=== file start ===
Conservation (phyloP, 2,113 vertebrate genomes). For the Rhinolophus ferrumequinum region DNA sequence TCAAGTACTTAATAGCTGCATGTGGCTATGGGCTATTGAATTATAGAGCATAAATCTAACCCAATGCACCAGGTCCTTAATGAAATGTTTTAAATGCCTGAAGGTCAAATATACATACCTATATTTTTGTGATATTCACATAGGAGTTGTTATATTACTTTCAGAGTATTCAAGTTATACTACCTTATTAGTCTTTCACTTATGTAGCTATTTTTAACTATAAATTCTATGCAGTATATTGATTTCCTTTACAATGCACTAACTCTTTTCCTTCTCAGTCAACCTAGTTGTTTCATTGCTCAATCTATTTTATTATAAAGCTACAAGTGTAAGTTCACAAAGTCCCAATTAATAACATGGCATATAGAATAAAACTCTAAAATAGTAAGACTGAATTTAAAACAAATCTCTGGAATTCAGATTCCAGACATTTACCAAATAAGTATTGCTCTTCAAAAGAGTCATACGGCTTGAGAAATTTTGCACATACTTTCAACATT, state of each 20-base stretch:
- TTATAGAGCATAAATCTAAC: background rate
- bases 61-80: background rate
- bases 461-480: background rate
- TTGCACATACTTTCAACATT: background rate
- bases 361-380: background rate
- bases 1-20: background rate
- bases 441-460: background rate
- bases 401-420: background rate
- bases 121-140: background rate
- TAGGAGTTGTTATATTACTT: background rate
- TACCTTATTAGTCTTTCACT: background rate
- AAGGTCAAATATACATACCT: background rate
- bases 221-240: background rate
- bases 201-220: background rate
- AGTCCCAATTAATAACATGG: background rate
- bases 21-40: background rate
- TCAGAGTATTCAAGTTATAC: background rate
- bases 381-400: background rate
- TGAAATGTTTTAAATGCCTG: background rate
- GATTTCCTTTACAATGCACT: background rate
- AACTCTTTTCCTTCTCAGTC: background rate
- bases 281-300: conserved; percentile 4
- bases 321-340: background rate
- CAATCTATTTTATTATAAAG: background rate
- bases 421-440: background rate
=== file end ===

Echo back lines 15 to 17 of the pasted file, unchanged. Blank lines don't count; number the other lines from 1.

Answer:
- bases 201-220: background rate
- AGTCCCAATTAATAACATGG: background rate
- bases 21-40: background rate